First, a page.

Cancer survivorship has three distinct phases: living through, living with and living beyond cancer.
Phase 1 – Living with cancer refers to the experience of receiving a cancer diagnosis and any treatment that my follow. During this time:
- Patients will undergo treatment and may be asked to join a clinical trial to study new cancer therapies.
- Patients and their caregivers may be offered services to help cope with emotional, psychological and financial concerns.
Phase 2 – Living through cancer is the period following treatment in which the risk of cancer recurring is relatively high. Many patients are relieved that treatment is over, but anxious about no longer seeing their oncologist on a regular basis. During this stage:
- Patients typically see their oncologist two to four times a year depending on their individual circumstance.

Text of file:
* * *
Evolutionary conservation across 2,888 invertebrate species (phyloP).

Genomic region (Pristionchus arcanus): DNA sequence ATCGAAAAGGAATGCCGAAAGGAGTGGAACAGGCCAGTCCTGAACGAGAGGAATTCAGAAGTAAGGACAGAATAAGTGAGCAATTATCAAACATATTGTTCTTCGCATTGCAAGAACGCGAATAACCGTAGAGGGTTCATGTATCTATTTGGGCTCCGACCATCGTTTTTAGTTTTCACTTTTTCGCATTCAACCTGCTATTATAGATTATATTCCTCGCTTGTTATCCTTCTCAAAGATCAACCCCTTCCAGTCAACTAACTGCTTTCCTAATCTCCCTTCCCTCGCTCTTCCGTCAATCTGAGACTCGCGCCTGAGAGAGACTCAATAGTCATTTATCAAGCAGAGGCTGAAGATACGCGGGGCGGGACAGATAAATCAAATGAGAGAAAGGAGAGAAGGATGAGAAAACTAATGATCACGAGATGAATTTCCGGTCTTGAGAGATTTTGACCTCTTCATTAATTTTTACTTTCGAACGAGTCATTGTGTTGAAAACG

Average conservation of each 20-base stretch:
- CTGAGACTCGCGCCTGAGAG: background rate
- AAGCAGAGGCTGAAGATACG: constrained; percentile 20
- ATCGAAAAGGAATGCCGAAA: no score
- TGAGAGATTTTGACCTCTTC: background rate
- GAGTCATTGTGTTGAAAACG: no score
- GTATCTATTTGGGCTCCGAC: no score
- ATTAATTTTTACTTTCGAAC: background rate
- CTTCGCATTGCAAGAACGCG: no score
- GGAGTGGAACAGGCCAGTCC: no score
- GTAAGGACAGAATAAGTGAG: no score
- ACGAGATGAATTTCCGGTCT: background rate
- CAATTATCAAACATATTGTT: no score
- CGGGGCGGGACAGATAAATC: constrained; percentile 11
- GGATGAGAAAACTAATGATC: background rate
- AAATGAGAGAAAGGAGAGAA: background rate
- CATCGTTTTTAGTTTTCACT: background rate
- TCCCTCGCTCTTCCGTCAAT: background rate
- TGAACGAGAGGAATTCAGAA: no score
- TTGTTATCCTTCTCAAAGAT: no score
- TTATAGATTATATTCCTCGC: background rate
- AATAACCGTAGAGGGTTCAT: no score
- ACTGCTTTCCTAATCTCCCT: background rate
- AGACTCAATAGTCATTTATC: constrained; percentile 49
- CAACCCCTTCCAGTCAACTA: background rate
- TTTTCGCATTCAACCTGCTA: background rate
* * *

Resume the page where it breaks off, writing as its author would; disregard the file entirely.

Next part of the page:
Phase 3 – Living beyond cancer refers to post-treatment and long-term survivorship. While two out of three survivors say their lives return to normal, one-third report continuing physical, psycho-social or financial consequences. During this stage:
- Most survivors return to the care of their primary physician.
- Ideally, survivors will have developed their long-term health.
The Cancer Survivorship Program at NMCC includes clinic visits with physicians, nurse practitioners and physician assistants whose expertise includes cancer care and the specific issues survivors may face after treatment.